The iPad mini ships with iPadOS 15, which launched Monday. The new multitasking tools are significantly easier to use, and despite the small screen size, they make running two apps side by side useful for things like keeping an eye on fantasy football while watching the game.

The sticky notes feature is particularly useful at this size too, allowing you to jot down ideas or clip out links, just like you would a paper notebook.

But it’s the rich library of apps that sets iPadOS above the competition, with everything from advanced learning and note-taking apps to desktop photo editors all available even on the mini.

Apple provides very long-term software support for its tablets, and some models receive more than seven years of updates since launch, which means you can use them safely for longer.

Center stage camera

Apple iPad mini 2021 review
The Smart Framing Selfie Camera takes some of the friction out of calling with most third-party video calling apps, not just FaceTime. Photograph: Samuel Gibbs / The Guardian

IPad mini has Apple’s game-changing 12-megapixel auto-pan and zoom video call camera from this year’s iPad Pro. It works just as well, keeping you in frame whether on your own, in a group, or on the go – a feature typically found in high-end video conferencing solutions and some smart displays.


Apple iPad mini 2021 review
The volume buttons change direction when you rotate the tablet so that the upper or right buttons always increase the volume. Photograph: Samuel Gibbs / The Guardian
  • The screen exhibits a bit of a so-called “jelly scroll” effect when used in portrait orientation, a problem common to larger touchscreen devices where one side of the screen reacts faster than the other when you drag your finger to scroll. by the page. .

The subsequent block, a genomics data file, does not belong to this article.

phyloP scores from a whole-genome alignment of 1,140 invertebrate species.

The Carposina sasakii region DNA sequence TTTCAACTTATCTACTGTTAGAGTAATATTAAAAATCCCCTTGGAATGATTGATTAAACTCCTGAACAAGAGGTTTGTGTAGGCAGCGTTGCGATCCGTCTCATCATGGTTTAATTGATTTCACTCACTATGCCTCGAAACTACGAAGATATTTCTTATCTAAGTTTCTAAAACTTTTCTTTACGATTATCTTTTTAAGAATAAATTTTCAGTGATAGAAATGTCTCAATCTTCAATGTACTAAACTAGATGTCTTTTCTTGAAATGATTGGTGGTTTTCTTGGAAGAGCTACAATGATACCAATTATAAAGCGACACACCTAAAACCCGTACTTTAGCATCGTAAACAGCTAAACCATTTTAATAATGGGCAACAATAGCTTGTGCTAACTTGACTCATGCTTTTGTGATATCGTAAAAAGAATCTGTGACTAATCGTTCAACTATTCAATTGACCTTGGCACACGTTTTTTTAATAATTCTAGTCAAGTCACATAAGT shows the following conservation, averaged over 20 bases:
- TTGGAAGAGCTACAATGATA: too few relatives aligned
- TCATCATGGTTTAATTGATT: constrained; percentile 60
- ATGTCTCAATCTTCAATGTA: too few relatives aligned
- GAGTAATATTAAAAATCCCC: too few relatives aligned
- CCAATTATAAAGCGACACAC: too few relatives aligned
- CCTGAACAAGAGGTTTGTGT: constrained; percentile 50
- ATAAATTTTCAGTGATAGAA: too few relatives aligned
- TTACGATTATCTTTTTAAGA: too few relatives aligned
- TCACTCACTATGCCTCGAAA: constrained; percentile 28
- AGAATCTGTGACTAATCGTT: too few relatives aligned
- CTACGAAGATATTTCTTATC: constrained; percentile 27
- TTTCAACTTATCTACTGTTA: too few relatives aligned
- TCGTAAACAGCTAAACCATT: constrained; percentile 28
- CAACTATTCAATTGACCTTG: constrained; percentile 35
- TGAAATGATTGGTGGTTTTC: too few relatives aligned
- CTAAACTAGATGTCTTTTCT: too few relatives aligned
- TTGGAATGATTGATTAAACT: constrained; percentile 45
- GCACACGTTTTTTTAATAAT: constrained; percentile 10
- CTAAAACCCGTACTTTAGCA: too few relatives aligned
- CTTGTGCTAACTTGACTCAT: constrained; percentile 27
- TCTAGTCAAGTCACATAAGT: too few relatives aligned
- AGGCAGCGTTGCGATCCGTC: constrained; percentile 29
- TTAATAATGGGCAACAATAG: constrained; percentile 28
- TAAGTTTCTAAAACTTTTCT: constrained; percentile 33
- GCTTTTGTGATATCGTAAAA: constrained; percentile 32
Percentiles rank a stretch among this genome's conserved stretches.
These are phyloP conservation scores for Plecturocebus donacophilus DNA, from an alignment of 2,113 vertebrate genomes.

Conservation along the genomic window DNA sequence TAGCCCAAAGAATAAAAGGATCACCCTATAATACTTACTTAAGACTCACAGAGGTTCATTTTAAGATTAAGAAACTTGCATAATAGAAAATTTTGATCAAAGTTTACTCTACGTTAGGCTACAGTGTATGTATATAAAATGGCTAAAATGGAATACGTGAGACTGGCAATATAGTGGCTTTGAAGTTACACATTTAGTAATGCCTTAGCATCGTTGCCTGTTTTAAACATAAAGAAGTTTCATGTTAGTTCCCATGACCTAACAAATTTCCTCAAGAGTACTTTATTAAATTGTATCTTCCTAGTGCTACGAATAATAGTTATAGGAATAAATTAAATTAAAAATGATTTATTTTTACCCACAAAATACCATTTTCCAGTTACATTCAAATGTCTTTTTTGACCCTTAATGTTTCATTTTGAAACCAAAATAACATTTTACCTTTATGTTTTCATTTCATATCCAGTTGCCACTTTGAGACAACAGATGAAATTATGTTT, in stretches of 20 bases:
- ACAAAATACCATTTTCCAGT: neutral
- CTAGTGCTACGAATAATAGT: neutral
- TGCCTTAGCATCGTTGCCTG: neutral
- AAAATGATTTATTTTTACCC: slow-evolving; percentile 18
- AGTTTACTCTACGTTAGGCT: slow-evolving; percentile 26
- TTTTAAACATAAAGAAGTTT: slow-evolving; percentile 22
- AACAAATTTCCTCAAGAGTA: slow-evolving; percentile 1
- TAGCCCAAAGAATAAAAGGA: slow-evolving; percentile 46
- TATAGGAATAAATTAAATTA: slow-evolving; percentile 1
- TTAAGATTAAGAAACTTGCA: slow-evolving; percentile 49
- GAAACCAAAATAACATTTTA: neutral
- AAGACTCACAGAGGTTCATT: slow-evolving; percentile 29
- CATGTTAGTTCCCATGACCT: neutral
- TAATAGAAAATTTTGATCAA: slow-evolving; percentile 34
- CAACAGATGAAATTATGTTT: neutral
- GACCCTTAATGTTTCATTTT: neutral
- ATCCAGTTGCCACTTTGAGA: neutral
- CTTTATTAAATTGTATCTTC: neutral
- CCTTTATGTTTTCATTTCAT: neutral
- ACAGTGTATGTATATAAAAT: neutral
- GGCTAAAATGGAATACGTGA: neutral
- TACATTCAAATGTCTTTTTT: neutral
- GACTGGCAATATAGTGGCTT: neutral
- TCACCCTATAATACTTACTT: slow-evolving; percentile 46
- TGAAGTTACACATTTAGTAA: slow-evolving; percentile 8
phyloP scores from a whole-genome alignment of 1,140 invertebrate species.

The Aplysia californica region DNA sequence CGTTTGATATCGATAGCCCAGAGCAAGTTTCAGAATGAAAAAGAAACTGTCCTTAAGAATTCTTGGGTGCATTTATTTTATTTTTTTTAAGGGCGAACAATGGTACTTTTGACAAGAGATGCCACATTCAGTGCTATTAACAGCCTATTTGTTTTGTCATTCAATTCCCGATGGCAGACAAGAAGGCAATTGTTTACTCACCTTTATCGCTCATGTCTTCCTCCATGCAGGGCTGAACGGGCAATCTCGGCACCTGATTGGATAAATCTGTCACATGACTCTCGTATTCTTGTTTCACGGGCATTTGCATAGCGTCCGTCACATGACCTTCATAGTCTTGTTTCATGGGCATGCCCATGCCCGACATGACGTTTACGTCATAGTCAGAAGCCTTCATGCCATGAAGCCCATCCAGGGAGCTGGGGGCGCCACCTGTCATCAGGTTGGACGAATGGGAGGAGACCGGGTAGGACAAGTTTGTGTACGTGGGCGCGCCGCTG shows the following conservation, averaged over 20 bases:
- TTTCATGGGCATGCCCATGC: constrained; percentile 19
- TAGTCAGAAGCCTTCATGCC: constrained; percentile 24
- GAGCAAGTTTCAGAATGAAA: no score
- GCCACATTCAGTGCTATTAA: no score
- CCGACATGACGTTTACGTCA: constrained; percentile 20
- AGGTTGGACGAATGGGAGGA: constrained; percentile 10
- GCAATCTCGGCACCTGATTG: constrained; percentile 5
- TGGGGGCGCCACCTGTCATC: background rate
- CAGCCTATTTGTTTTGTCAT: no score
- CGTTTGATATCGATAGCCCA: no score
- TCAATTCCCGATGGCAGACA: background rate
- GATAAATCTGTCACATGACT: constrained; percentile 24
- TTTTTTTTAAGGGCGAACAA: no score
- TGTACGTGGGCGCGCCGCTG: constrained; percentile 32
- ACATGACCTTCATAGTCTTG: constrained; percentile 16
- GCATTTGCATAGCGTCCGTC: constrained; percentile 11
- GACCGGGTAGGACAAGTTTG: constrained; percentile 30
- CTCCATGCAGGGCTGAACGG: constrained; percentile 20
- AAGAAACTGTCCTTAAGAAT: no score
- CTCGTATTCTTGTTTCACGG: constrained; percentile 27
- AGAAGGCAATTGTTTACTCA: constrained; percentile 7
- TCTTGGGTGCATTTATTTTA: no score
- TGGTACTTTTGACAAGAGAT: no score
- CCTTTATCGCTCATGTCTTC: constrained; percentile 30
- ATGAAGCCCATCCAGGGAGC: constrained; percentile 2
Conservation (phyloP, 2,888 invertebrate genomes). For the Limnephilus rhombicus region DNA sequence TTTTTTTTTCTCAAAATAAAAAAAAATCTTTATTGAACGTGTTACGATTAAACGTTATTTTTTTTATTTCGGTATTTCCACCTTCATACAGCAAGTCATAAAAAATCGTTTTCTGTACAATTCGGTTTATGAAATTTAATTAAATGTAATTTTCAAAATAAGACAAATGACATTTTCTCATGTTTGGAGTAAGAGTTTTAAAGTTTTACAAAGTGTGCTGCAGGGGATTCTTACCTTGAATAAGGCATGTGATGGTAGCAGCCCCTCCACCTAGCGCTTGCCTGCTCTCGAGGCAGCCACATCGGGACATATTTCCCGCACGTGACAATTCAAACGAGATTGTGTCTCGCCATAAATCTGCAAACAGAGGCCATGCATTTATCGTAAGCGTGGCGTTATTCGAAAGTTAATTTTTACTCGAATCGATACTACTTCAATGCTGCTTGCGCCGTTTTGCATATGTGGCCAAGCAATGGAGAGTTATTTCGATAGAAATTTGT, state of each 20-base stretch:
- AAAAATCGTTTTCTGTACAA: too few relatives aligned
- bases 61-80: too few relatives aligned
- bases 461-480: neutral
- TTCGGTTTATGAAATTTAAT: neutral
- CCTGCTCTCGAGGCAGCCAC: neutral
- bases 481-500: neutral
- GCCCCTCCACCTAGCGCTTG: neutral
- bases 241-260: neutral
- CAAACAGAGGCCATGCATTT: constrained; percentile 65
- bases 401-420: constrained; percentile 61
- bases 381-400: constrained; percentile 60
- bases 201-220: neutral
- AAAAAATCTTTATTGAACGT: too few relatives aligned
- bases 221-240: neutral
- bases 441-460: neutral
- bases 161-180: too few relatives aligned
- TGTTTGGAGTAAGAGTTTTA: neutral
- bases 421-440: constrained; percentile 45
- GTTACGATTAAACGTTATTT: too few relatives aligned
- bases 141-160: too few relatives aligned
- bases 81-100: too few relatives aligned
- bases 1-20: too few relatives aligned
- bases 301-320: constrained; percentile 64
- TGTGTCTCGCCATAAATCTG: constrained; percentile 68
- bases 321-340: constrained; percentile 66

• The iPad mini doesn’t have a smart connector for connecting a keyboard or other accessories, but it can still be used with Bluetooth or USB-C keyboards.

  • The base model only has 64GB of storage, which will be fine if you primarily stream content and don’t install a lot of large apps, but it can be tweaked if you want to download a lot of videos or photos.


IPad mini starts at £ 479 ($ 499/$ A749) with 64GB of storage, or £ 619 ($ 649 / A $ 979) with 256GB. 5G models cost an additional £ 140 ($ 150 / A $ 230).

For comparison, the 10.2-inch iPad costs £ 319, the iPad Air costs £ 579 and the iPad Pro costs from £ 749, Amazon’s Fire HD 8 costs £ 90, the Fire HD 10 costs £ 150, Samsung’s Galaxy Tab S7 costs £ 519 and the Galaxy Z Fold 3 costs £ 1,599.


The iPad mini is without a doubt the best small tablet you can buy, but unlike most rivals of this size, it is not a cheap machine.

The screen is excellent and large enough to be used for most things despite the tablet’s near-pocket size. It has a really powerful chip, a solid 10 hour battery life, USB-C and iPadOS with a huge library of quality apps. The Center Stage camera is ideal for video calls. It can even be used with the Apple Pencil, making it a great Moleskine digital notebook replacement.

I’m sure the many fans of the original iPad mini will love this revamped version. It’s better in every way and it’s built to last. But the bigger, cheaper 10.2-inch iPad offers a lot more for your money, and the larger iPad Air is more useful as a computer replacement. That leaves the mini more desirable for those who want a secondary tablet for note-taking or need the smaller iPad in space-constrained apps where a £ 90 Android tablet just isn’t enough.

Pros: compact design, great performance, 10 hour battery life, great display, USB-C, iPadOS, many apps, great speakers, great microphones, great camera for video calls, very long software support, recycled aluminum.

Cons: The small and expensive size is reduced for some applications, there is no support for smart keyboards, relatively small storage in the initial model, and there is no way to add more.

apple ipad mini review
The video looks great on the screen and is great for the commute, but is best viewed in hand given the size rather than resting on the table. Photograph: Samuel Gibbs / The Guardian